So thank God for Black allies like Kareem Abdul-Jabbar and Zach Banner. Thank God that there are people who understand the power of language, the danger of ideas. Thank God that there are some who get that hatred of any group is all cut from the same cloth, that, as Rabbi Abraham Joshua Heschel put it in 1963 in his essay, “Religion and Race,” “What begins as inequality of some inevitably ends as inequality of all.”
Five days from now is Tish’ah BeAv, the saddest day of the Jewish year, the only full 25-hour fast aside from Yom Kippur. It is a day on which we recall all of the greatest tragedies of Jewish history: the destruction of the First and Second Temples, the Expulsion from Spain, the crushing of the Warsaw Ghetto Uprising, and so forth. It is a day for literally sitting on the floor and weeping, for not bathing or doing anything that brings enjoyment. It is the day of the Jewish calendar on which we recall our oppression and dispersion and persecution throughout our lengthy history.
But Tish’ah BeAv is not merely a day on which to be hungry, thirsty, and miserable. It is also a day on which doing so should make us reflect on our behavior, on our words, and our relationships, stirring our souls in the direction of action. We read Eikhah, the Book of Lamentations, to remind us of the destruction of Jerusalem; indeed, the very first verse, which portrays Jerusalem as a bereft widow, always fills me with woe:
אֵיכָ֣ה ׀ יָשְׁבָ֣ה בָדָ֗ד הָעִיר֙ רַבָּ֣תִי עָ֔ם הָיְתָ֖ה כְּאַלְמָנָ֑ה רַּבָּ֣תִי בַגּוֹיִ֗ם שָׂרָ֙תִי֙ בַּמְּדִינ֔וֹת הָיְתָ֖ה לָמַֽס׃
Alas! Lonely sits the city once great with people! She that was great among nations is become like a widow; The princess among states has become a slave.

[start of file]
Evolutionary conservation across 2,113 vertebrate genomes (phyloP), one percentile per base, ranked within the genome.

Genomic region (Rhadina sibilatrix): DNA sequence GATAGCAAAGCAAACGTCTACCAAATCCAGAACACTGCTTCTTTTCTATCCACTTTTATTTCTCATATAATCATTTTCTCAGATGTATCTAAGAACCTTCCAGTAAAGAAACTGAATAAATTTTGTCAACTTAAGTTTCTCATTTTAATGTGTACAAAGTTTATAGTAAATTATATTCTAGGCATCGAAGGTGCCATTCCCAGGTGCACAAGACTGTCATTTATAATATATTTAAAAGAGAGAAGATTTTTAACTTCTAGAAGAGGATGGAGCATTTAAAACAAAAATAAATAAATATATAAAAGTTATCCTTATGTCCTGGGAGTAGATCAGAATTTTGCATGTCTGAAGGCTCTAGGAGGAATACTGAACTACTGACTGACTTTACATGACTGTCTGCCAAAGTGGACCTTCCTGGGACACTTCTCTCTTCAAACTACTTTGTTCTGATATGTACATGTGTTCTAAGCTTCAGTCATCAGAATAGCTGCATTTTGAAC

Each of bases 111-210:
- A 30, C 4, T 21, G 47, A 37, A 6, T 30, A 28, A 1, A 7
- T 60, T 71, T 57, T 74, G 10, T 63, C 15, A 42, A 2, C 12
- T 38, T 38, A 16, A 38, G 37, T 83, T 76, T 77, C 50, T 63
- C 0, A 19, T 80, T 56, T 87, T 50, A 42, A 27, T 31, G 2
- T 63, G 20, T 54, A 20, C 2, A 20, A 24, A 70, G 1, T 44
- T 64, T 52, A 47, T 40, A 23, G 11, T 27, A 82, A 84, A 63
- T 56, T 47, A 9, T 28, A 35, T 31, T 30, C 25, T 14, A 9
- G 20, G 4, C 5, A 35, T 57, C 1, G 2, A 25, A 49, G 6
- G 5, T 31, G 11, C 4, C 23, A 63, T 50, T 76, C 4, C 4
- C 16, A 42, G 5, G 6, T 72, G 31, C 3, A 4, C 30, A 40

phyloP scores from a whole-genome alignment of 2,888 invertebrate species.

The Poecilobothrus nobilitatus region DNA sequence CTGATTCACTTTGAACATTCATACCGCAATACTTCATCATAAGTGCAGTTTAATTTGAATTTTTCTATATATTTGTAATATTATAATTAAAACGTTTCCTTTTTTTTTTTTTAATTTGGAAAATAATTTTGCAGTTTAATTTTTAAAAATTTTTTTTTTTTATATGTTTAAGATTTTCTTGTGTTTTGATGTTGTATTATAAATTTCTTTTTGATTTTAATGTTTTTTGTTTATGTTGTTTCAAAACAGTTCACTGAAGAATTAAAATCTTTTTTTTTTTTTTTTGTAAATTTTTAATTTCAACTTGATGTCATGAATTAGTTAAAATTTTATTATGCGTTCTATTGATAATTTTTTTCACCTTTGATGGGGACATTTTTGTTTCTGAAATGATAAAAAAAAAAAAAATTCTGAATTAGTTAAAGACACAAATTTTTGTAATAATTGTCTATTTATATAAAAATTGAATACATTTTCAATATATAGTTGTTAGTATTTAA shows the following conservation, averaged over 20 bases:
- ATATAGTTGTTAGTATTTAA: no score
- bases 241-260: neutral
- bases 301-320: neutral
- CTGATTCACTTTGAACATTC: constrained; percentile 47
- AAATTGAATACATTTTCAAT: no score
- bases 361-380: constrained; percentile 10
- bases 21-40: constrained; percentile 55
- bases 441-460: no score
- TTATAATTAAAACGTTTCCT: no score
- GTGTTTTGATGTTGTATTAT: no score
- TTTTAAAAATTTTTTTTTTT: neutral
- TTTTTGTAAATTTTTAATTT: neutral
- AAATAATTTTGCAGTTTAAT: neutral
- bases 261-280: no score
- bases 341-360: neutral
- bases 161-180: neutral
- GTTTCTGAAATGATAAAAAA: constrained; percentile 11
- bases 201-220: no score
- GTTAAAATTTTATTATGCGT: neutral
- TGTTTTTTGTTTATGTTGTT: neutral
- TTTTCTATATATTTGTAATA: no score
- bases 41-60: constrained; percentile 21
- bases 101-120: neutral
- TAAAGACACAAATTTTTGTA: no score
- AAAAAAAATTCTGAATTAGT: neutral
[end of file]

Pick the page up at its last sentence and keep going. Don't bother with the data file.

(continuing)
The Talmud teaches us (Babylonian Talmud, Tractate Yoma 9b) that the First Temple was destroyed by the Babylonians in 586 BCE due to the most serious transgressions according to Jewish law: murder, idolatry, and inappropriate sexual liaisons. But the Second Temple was destroyed by the Romans in 70 CE due to sin’at hinnam, causeless hatred among the Jews.
And, ladies and gentlemen, the world is still filled with causeless hatred. And one of the messages of Tish’ah BeAv is that we are responsible for eliminating it. We remember what and who we have lost; we acknowledge our suffering; and we rebuild as we head toward the coronation days of Rosh HaShanah.
And so I call on all of us to consider this Tish’ah BeAv not just a national day of mourning for the Jews, but a national day of mourning for all of us: for the 150,000 Americans who have succumbed to Covid-19, yes, but also for all of the forms of destruction wrought by sin’at hinnam, causeless hatred – from the destruction of Black Wall Street in Tulsa to the internment of American citizens of Japanese ancestry during World War II to the Shoah to the Tree of Life murders to the killing of George Floyd by a police officer. This Thursday is a day on which all of us should reach deep down inside ourselves to find and acknowledge the sin’at hinnam within each of us as individuals and as a society, and to pledge to stamp it out.
And that of course applies to the Jews as well as to everybody else; just as Messrs. Abdul-Jabbar and Banner have called out anti-Semitism promoted by Black people, so too must we the Jews call out racism and other forms of hatred in our own community when we see it.
At this particular moment in history, we have a lot for which to mourn, on this most mournful day of the Jewish calendar. But let us turn this mourning into a call to action, to improve ourselves and work harder to fix this broken world, to reach out to others in partnership and in the spirit of teaching and learning from one another, so that detestable ideas of any sort about other groups of people may be expunged from the collective human heart.
Rabbi Seth Adelson
(Originally delivered at Congregation Beth Shalom, Pittsburgh, PA, Shabbat morning, 7/25/2020.)